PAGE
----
Most western national parks had short seasons of around June 15 through September 15. But Union Pacific could offer a winter destination as well: Death Valley, which had a “delightful climate,” at least after November 2, when the 1928 season opened. Death Valley became a national monument in 1933 and a national park in 1994, but until 1927, the year before this blotter was printed, it wasn’t anything but a dry spot on the map a few miles from UP’s Salt Lake-Los Angeles line.
Before it was a destination resort, Death Valley was a source of borax. In 1927, Pacific Borax turned one of its crew quarters into the Furnace Creek Inn and began lobbying to have the area made into a national park. Union Pacific brought passengers to the area and they traveled to the inn on buses that served Bryce Canyon in the summer.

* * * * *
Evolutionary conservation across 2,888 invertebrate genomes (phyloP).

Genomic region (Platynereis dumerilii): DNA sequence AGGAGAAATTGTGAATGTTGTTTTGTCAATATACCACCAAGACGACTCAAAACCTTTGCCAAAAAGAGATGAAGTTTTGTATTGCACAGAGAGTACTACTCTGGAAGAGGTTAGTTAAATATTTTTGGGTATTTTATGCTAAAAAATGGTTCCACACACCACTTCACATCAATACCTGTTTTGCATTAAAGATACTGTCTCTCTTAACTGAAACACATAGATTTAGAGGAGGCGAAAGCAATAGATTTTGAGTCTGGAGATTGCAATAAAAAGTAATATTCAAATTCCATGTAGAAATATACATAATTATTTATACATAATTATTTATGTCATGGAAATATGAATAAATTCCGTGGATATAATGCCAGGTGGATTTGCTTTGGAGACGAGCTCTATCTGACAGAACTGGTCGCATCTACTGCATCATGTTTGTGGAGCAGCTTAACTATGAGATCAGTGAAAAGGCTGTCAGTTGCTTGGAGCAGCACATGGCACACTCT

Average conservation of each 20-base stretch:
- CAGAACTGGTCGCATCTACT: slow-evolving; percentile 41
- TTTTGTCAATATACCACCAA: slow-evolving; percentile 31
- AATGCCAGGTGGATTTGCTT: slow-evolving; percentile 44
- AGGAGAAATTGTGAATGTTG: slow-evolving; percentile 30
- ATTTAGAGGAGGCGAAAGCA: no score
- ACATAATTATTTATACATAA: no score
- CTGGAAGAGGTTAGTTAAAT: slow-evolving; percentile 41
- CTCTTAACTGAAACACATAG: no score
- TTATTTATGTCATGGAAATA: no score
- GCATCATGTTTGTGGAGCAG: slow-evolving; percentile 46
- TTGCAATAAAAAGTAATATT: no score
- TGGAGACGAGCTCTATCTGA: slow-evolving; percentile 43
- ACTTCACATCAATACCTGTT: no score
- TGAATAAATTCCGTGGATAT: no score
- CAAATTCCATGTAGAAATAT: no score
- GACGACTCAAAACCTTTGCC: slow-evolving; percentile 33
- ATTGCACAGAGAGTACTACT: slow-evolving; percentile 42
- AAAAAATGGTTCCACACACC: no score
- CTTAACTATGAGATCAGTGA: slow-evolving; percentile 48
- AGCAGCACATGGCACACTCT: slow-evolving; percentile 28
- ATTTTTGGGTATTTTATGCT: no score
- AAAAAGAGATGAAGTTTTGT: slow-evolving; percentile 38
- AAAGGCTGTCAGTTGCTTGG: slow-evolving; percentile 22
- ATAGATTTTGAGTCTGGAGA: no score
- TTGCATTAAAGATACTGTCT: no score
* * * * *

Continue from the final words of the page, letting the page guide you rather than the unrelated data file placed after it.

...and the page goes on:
Union Pacific published a Death Valley travel booklet in 1929. I don’t have a copy, but below is the cover.
Park Service director Stephen Mather wasn’t enthused about the idea of turning Death Valley into a national park. Some say it was because he once worked for Pacific Borax and he didn’t want to create an appearance of a conflict of interest, but he also believed that only areas of unique national significance should be national parks, and he actively lobbied to turn at least one park over to the state in which it was located. Mather’s successor, Horace Albright, was an empire builder who took a much more expansive view of what could be included in the National Park System, and he happily persuaded President Roosevelt to designate Death Valley as a national monument in 1933.